The Vietnam Fund returned +4.5% in June with an NAV of USD 1,867.93, a new all-time high, bringing the net return since inception to +86.8%. This represents an annualised return of +19.4% p.a. The June performance of the Ho Chi Minh City VN Index in USD was +5.2% while the Hanoi VH Index gained +5.5% (in USD terms). Since inception, the AFC Vietnam Fund has outperformed the VN and VH Indices by +45.0% and +51.9% respectively (in USD terms). The broad diversification of the fund’s portfolio resulted in a low annualized volatility of 8.87%, a high Sharpe ratio of 2.16, and a low correlation of the fund versus the MSCI World Index USD of 0.30, all based on monthly observations since inception.

June was another strong month and stocks across the board continued to rise, bringing the main index in HCMC to a new multi-year high. The financial sector in particular was strong, while small- and mid-cap stocks caught up later during this rally.

Market developments

The market continued its strong upward move over the month of June. However, looking longer term, in order to better understand the future potential of Vietnamese stocks we need to dig deeper and look into recent developments of various sectors and market trends.

Over the past few weeks we refrained from investing in some stocks which performed quite nicely, even though they are loved by analysts and foreign investors. In our view, they are simply overrated and expensive, and hence have vastly underperformed the market over the past several years. On the other hand, we identified a large number of extremely undervalued small cap stocks a few years ago which were performing extremely well between 2012 and 2014, but then “only” went up in line with the general market. Of late it has been interesting to note that quite a few of these stocks have traded limit up on certain days over the past few weeks, which is a rather rare event since this hasn’t happened for a very long time. If we look at the market breadth of the past three months, we finally see a strong recovery in the net number of advancing stocks. Looking further back, we see that this is hopefully only the beginning of a longer-term trend of a broad market rally.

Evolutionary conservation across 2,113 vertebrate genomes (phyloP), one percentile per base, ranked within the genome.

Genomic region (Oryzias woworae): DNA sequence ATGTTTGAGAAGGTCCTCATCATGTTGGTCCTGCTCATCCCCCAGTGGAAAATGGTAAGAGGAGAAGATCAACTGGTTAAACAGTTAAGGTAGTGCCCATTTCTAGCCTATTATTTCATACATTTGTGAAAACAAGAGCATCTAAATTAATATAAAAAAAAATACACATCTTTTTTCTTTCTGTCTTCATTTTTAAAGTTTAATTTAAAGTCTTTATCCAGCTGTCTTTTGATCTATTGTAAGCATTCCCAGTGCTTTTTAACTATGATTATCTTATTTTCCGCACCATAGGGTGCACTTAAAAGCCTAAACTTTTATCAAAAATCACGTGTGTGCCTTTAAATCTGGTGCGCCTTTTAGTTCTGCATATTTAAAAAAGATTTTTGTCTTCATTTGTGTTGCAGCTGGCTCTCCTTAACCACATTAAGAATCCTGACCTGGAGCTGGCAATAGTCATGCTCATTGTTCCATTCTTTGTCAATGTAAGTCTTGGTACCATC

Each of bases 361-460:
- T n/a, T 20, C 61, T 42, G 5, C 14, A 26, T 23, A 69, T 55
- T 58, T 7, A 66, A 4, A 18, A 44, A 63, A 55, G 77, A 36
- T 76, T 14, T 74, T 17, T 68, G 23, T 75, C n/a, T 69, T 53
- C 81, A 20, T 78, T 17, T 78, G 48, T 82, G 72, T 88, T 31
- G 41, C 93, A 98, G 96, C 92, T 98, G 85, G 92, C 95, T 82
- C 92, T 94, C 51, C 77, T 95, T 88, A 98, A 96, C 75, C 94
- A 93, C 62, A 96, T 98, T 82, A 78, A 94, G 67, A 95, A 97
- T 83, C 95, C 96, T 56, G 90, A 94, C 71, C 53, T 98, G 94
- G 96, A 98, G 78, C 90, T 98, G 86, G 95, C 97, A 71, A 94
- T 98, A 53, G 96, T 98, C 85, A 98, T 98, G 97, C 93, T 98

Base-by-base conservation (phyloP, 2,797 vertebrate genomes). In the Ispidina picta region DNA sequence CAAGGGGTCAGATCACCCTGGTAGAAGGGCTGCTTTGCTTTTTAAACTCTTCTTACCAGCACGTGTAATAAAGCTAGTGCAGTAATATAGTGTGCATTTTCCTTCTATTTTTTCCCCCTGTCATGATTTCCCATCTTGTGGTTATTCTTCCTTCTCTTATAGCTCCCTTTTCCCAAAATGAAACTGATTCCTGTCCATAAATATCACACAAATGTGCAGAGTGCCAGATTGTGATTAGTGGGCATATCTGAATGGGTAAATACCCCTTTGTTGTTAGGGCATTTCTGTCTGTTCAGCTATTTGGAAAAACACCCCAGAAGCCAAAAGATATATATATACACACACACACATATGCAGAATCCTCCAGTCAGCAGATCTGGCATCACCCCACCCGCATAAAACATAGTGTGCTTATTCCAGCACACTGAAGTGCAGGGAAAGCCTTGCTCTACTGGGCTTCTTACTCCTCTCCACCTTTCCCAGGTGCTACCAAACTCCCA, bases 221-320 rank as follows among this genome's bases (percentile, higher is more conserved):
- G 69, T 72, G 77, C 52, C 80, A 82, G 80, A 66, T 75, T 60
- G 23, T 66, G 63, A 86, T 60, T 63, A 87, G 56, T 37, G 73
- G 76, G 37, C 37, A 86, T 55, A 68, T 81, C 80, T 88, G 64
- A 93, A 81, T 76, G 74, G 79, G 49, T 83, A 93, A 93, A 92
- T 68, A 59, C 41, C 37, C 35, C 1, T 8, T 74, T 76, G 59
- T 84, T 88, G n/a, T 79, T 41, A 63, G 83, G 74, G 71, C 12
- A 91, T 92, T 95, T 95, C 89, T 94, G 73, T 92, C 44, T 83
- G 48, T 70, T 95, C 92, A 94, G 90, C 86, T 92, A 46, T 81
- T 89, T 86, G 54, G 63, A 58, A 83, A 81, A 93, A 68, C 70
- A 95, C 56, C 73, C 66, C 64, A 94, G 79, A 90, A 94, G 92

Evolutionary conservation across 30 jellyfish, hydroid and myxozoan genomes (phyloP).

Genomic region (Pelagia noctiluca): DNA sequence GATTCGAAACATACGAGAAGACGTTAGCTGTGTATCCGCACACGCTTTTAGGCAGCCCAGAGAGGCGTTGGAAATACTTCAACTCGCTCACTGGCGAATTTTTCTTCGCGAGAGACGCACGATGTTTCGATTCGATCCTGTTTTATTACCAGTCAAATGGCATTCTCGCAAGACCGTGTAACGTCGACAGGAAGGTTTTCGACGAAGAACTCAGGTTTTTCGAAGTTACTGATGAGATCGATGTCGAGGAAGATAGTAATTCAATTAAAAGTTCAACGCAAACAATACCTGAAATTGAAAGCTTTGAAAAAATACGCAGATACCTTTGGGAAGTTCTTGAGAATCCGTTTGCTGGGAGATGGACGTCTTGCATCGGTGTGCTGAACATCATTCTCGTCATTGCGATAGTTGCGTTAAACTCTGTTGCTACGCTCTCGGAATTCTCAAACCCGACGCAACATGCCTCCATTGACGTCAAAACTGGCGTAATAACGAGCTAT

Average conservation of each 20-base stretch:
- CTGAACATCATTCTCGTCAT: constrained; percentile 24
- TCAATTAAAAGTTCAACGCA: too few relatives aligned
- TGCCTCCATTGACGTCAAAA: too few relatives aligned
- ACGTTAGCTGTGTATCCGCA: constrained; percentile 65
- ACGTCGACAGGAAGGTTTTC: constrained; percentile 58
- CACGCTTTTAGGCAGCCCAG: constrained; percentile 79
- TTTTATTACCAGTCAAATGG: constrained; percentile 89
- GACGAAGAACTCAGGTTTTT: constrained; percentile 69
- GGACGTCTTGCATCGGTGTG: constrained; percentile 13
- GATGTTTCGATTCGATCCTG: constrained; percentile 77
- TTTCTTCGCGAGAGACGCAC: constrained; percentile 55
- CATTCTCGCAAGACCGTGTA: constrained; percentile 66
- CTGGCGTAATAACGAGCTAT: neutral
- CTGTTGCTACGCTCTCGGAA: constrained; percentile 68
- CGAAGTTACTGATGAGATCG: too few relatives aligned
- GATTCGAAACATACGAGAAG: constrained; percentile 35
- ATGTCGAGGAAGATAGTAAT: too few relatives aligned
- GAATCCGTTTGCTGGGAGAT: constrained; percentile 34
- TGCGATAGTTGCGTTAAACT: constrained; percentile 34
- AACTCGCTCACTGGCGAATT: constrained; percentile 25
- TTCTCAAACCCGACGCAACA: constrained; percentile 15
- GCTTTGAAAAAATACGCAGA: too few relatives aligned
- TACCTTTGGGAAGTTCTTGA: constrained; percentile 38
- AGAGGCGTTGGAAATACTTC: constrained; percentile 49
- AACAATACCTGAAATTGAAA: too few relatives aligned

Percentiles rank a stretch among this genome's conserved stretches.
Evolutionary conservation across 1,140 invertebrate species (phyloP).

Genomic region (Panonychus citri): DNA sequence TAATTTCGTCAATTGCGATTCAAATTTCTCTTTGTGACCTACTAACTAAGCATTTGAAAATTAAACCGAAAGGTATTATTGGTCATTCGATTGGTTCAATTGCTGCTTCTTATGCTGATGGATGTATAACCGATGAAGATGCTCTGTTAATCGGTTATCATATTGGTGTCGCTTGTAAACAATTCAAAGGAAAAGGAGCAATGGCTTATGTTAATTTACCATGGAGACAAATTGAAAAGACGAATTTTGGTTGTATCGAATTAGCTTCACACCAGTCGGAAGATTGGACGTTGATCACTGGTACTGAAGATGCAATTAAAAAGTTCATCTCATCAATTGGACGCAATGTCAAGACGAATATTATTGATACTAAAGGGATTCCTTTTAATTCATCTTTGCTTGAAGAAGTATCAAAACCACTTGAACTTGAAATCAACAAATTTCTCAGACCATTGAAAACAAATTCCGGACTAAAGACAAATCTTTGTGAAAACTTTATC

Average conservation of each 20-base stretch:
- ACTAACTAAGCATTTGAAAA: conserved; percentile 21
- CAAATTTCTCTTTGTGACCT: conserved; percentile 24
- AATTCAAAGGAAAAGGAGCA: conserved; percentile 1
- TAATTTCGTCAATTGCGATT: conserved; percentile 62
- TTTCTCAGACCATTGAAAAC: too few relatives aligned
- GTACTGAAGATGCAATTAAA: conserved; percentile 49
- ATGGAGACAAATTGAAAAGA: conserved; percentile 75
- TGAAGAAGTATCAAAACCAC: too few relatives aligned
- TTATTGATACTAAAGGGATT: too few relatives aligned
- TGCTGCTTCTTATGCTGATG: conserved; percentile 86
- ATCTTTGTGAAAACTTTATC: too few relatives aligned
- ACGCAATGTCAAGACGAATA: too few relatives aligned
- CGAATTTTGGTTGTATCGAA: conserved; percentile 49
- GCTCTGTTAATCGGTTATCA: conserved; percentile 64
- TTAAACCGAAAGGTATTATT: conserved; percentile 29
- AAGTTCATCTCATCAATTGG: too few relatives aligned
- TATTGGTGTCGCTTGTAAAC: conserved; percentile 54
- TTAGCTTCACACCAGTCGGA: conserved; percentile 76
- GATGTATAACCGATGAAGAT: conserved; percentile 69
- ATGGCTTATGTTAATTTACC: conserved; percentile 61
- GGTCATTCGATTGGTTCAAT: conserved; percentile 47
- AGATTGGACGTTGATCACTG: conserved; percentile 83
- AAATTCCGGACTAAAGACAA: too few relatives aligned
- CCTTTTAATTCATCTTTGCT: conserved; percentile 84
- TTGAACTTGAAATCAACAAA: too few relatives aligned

With strong gains seen in recent months some people are concerned that the markets got ahead of themselves and could offer only limited upside potential in the near future. In reality, we were expecting Hanoi to finally break out of its long-term consolidation phase, having written about it on several occasions. Despite the recent index gains, we are now only 10% above the highs of 2014, while still trading more than 70% below the market peak of 2007! It is true that the headline valuation of the market has almost caught up with other markets in the region, but that has mainly to do with a rally in a few expensive and heavily weighted index stocks. With our portfolio still valued around 10 times earnings and with quite a few newly added and inexpensive stocks, we see plenty of upside for both the near and long-term.

Vietnam is now seen as one of the growth engines of Southeast Asia and we certainly agree. Over the next 10-20 years, the country will simply catch up with other economies in the region as Vietnam opened up much later. Some of the drivers of this will certainly be Vietnam’s much better educated, motivated and younger workforce. Another example is the growing tourism sector which was not considered as important in the past.